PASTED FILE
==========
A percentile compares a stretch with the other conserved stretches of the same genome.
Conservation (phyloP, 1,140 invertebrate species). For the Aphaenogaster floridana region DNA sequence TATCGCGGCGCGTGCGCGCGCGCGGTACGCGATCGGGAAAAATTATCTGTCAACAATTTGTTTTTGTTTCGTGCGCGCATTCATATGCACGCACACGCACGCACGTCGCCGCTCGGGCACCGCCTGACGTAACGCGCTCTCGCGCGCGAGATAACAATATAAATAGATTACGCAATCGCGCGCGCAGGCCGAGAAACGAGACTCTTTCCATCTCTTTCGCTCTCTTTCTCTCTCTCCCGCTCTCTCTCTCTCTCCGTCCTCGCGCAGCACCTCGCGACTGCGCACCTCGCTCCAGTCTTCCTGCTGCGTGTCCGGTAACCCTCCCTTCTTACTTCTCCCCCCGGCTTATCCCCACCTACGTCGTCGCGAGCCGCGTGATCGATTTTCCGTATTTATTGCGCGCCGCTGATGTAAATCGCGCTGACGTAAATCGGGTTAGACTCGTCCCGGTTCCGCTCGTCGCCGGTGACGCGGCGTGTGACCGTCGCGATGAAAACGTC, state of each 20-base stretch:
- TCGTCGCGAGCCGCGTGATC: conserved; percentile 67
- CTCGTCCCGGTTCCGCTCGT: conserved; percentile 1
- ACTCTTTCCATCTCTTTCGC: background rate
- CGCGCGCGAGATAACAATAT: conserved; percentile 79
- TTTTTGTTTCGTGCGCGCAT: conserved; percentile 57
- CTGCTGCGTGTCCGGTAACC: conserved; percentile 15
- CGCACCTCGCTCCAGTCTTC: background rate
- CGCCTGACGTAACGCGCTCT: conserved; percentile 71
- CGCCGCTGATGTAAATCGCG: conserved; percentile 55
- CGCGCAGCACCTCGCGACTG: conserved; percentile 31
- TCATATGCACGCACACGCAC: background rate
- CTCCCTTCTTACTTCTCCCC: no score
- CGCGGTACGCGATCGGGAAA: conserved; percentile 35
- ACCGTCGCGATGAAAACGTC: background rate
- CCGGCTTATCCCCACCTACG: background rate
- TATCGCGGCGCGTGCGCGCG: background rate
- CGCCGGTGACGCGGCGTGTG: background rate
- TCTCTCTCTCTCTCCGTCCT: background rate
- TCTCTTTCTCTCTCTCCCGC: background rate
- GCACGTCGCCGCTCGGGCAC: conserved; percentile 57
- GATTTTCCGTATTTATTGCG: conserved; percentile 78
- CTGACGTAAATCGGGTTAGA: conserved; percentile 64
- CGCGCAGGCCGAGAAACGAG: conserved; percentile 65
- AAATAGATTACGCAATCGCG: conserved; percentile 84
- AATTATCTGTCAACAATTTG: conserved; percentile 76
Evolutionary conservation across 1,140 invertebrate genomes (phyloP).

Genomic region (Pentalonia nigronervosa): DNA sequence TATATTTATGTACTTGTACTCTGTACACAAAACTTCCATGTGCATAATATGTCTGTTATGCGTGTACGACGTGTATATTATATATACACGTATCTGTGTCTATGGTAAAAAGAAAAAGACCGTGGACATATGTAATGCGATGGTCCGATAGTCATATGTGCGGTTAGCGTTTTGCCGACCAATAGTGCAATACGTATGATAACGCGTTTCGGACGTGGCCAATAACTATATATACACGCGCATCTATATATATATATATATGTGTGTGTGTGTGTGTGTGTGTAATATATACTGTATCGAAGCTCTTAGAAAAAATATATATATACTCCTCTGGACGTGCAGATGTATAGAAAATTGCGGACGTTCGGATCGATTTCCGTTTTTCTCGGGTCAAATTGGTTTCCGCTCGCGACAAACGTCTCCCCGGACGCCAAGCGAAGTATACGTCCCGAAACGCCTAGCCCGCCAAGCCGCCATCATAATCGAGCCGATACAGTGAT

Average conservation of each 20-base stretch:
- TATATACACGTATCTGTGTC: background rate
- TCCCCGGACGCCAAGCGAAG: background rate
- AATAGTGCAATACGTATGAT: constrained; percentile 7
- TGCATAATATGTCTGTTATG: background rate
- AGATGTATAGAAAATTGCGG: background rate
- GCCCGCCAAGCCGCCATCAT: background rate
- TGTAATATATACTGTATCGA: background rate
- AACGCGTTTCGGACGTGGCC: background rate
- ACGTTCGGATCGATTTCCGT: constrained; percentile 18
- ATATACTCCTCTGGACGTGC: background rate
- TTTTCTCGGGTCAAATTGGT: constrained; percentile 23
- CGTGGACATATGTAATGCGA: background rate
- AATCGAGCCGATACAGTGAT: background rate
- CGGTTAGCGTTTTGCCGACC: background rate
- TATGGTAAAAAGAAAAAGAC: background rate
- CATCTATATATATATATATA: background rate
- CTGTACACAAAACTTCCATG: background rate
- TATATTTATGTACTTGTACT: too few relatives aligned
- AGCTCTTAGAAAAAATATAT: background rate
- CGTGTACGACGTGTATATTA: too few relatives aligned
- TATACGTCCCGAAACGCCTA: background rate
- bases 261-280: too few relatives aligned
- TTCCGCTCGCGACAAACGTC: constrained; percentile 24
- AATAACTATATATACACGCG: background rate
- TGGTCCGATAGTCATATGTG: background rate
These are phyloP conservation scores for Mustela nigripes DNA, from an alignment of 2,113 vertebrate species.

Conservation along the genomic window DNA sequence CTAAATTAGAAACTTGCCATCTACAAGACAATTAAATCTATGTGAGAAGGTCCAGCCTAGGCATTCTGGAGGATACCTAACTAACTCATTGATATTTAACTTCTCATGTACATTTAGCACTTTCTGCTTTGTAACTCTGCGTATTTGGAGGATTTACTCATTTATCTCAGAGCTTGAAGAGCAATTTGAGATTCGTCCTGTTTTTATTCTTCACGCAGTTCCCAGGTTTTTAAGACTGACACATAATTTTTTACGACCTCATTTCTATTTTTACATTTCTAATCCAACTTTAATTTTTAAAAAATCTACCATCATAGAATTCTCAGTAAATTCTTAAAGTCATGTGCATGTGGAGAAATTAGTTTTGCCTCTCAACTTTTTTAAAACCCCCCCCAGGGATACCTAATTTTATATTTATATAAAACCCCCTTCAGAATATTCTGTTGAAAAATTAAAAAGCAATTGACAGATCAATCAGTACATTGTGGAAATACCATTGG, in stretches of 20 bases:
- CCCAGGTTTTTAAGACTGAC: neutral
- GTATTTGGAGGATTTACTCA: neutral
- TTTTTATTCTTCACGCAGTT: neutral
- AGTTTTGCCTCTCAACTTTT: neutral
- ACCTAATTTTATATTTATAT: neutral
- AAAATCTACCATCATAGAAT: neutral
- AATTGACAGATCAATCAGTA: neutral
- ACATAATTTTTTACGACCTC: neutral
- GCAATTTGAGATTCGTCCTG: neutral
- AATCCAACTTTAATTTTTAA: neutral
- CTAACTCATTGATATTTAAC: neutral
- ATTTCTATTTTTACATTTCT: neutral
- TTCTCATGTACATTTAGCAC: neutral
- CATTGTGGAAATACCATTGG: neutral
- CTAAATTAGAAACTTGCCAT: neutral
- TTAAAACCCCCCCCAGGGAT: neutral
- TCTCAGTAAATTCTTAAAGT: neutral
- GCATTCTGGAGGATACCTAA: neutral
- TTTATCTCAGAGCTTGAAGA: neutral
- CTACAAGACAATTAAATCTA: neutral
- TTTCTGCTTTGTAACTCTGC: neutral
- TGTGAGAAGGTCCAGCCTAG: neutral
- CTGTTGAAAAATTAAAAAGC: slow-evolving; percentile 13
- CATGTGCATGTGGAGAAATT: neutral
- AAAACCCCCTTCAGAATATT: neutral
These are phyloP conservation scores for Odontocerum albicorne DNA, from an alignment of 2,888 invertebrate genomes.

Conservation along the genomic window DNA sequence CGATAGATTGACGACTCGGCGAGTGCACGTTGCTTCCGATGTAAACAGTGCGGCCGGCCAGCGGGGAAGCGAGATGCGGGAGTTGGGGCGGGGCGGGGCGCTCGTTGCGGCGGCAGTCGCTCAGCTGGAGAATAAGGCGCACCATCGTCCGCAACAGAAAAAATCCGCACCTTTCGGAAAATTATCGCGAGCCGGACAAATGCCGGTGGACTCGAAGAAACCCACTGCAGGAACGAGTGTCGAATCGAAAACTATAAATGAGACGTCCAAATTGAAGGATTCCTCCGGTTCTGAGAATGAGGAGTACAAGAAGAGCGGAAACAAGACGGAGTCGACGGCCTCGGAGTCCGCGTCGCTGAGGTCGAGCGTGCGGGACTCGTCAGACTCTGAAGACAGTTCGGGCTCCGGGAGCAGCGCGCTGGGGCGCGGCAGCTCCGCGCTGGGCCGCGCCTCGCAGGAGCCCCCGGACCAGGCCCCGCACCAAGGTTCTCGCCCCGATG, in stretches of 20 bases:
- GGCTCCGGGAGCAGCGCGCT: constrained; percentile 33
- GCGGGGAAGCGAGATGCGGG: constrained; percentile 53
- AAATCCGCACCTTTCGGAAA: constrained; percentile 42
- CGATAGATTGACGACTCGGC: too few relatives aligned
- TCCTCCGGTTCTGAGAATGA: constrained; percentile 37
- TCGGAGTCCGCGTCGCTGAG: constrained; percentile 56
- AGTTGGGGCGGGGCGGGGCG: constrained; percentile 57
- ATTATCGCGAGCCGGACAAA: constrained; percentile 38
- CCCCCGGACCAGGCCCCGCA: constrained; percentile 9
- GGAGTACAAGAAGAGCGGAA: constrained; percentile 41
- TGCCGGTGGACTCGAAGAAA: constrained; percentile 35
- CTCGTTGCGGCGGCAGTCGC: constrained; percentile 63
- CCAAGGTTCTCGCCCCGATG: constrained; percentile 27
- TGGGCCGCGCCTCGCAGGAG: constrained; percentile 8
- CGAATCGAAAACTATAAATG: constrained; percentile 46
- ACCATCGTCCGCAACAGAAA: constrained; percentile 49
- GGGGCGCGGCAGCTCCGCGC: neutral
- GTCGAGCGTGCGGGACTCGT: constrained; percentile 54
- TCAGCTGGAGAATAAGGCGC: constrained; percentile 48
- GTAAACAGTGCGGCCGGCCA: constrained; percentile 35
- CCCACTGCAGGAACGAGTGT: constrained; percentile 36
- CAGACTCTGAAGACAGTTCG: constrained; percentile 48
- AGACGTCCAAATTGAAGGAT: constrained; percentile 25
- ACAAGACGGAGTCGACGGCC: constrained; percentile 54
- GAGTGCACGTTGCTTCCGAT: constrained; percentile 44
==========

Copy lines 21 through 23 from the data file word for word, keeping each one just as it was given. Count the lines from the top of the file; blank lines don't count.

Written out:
- TCTCTTTCTCTCTCTCCCGC: background rate
- GCACGTCGCCGCTCGGGCAC: conserved; percentile 57
- GATTTTCCGTATTTATTGCG: conserved; percentile 78